If any of your answers were yes, and I’m willing to bet they were, then you are flawed. Actually, you’re flawed either way, but hopefully, you’ve realized that you probably suffer from this particular flaw: the lack of love for all of our siblings. There cannot be exceptions to our love for our neighbors. If there are, how dare we fault our neighbors for their lack of love for us? If we say, “I believe in universal human rights/dignity/love, but” then we are the problem to at least the same extent as those we hate. The exceptions we make to universal love are direct attacks on universal peace. In order to achieve peace, we must love others, even — especially — when it is difficult. 

So what does that look like in practice? At the most immediate level, I think it means practicing forgiveness and opening our vulnerable hearts. Reach out to that guy you’ve been feuding with on Twitter; grab lunch with that AR you can’t stand. We must forge relationships even with those people we strongly disagree with, even with those people who might hurt us, even with those people we believe are personally abominable. Let your friends be friends with the person who dumped you, have a (soft) drink with your annoying roommate from freshman year. We cannot allow grudges, past wrongs or perceived slights to poison our ability to grow together. 

In a wider sense, we must work for the benefit of those in need, regardless of what faults we find in them and without concern for their physical or personal distance from us. We can’t write off our obligations to help others because we blame them, their actions or their political leaders for their problems. Don’t simply smirk at the recent devastation in Texas because you don’t like Governor Abbot or Republicans overall; contribute to helping those in personal or financial turmoil. Don’t dismiss the needs or rights of the incarcerated because of their histories; fight for their safe treatment, rehabilitation and reintegration into society.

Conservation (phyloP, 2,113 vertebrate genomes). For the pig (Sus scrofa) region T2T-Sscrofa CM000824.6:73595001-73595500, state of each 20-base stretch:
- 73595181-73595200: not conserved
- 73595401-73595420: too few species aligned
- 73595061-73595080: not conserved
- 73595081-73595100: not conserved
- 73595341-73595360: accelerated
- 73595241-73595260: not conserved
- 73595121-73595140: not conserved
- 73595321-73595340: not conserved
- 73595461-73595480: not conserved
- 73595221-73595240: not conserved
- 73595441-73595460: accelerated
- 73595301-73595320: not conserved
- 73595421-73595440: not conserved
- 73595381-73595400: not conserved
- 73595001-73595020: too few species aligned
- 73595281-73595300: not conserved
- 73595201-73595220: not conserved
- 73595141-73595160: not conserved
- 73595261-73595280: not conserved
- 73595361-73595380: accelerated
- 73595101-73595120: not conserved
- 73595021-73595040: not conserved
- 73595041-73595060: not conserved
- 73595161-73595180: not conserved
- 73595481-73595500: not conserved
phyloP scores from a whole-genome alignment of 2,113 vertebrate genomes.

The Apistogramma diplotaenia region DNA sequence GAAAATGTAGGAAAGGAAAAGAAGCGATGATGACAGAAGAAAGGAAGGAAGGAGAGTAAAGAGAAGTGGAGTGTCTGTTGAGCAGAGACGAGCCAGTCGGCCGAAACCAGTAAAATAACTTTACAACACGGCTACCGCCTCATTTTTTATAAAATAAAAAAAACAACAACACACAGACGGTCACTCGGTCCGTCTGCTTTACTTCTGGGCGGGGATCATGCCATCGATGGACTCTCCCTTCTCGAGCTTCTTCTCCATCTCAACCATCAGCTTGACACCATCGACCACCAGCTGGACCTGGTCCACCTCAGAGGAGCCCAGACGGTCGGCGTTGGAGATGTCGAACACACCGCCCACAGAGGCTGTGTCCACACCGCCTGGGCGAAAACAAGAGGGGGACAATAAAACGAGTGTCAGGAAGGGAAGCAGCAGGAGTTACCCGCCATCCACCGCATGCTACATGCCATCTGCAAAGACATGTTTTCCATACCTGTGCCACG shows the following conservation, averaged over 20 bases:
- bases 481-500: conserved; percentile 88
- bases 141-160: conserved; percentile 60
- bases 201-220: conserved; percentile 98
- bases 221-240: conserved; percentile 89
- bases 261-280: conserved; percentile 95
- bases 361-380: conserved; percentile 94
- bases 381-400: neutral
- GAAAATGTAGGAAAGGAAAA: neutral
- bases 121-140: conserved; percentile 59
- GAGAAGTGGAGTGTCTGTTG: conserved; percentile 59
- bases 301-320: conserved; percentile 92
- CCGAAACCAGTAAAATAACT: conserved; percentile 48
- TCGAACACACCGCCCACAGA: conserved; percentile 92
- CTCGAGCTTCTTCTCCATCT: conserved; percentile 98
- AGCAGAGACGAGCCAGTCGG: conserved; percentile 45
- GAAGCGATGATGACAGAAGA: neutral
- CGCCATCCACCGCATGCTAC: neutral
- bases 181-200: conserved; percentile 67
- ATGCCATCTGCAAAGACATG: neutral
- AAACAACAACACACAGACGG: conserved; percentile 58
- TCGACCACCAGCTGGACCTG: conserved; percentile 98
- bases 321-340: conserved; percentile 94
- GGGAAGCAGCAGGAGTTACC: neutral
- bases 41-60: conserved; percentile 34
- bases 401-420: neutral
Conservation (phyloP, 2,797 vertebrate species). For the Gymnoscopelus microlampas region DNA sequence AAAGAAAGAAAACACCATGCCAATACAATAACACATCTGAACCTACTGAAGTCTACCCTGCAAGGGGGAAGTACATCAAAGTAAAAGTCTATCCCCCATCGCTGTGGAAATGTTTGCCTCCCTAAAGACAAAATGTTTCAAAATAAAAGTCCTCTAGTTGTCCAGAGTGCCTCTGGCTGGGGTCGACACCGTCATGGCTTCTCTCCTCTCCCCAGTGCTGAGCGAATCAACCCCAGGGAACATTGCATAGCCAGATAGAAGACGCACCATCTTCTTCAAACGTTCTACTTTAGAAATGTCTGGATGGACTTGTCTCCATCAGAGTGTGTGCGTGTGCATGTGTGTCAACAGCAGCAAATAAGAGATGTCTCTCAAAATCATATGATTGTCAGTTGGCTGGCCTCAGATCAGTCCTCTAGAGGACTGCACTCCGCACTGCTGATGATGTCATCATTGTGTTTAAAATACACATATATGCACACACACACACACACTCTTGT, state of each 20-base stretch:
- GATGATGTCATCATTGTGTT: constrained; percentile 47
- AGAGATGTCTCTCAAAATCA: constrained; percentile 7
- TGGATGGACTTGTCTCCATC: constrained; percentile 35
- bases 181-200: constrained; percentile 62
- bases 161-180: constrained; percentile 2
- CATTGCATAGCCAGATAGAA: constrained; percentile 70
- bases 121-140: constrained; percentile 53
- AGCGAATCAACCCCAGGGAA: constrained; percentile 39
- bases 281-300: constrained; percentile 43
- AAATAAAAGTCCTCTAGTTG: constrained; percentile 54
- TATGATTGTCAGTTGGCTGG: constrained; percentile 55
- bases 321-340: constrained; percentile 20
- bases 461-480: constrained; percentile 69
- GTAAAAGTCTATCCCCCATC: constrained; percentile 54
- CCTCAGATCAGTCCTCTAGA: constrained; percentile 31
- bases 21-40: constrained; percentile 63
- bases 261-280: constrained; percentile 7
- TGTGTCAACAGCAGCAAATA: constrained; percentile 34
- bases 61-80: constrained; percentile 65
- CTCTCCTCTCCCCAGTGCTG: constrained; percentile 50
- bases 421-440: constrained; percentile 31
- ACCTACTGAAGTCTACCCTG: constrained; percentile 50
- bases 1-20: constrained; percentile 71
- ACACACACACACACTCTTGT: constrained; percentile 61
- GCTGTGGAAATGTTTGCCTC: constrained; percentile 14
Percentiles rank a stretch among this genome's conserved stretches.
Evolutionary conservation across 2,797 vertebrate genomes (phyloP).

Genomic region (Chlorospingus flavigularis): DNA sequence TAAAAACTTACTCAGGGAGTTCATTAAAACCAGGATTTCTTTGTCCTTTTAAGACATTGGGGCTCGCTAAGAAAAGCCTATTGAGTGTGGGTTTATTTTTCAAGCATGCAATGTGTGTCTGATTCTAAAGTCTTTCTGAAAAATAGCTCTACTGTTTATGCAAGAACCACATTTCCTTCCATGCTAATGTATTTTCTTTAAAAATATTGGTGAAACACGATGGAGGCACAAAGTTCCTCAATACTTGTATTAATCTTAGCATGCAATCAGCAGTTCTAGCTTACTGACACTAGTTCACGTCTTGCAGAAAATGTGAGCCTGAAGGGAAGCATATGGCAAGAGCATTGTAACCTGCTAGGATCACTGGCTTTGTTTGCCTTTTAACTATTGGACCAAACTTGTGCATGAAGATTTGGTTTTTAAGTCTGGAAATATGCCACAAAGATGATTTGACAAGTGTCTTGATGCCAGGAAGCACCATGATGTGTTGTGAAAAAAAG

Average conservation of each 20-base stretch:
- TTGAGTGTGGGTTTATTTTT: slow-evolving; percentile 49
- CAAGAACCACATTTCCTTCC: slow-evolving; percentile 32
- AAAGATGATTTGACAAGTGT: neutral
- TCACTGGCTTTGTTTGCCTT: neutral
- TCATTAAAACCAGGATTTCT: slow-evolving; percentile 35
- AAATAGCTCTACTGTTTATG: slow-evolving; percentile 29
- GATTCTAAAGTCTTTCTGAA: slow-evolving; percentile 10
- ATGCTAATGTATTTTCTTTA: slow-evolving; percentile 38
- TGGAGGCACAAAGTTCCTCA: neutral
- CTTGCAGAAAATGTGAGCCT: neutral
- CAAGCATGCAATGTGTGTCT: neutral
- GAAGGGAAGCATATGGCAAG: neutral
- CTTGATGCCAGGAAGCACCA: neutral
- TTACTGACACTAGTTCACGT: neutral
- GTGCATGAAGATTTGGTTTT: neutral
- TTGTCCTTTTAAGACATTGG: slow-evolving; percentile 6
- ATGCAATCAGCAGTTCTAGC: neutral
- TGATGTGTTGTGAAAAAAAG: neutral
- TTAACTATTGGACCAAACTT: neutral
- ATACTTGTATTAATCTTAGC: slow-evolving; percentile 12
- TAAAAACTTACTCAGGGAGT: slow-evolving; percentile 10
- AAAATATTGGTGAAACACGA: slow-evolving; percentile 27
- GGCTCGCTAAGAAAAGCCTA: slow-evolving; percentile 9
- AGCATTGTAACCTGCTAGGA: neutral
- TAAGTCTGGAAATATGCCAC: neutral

Many of us will leave Notre Dame and reach great positions of power where we might actually be able to directly affect the status of peace in Iraq. Many of us will not. But all of us can fight the cycle of violence by deciding to love our neighbors as ourselves, that is, as deeply flawed humans who nevertheless should be granted mercy and forgiveness. 

The need for justice and the need for peace are inseparable. This means not only that we must fight wrongdoing while loving wrongdoers; it means that the two obligations are really one and the same. Justice is doing right towards others; social justice is the creation of a community in which we treat each other well. This requires peace between all, and peace, in turn, requires the hatred of hatred itself. Pope Francis said that “…anyone who believes in God, has no enemies to fight. He or she has only one enemy to face, an enemy that stands at the door of the heart and knocks to enter. That enemy is hatred.” May we never use religion as a weapon, and may we all work for peace on earth.


Vince Mallett is a senior majoring in philosophy, with a minor in constitutional studies. He currently lives off-campus, though he calls both New Jersey and Carroll Hall home. He can be reached at [email protected] or @vince_mallett on Twitter.

The views expressed in this column are those of the author and not necessarily those of The Observer.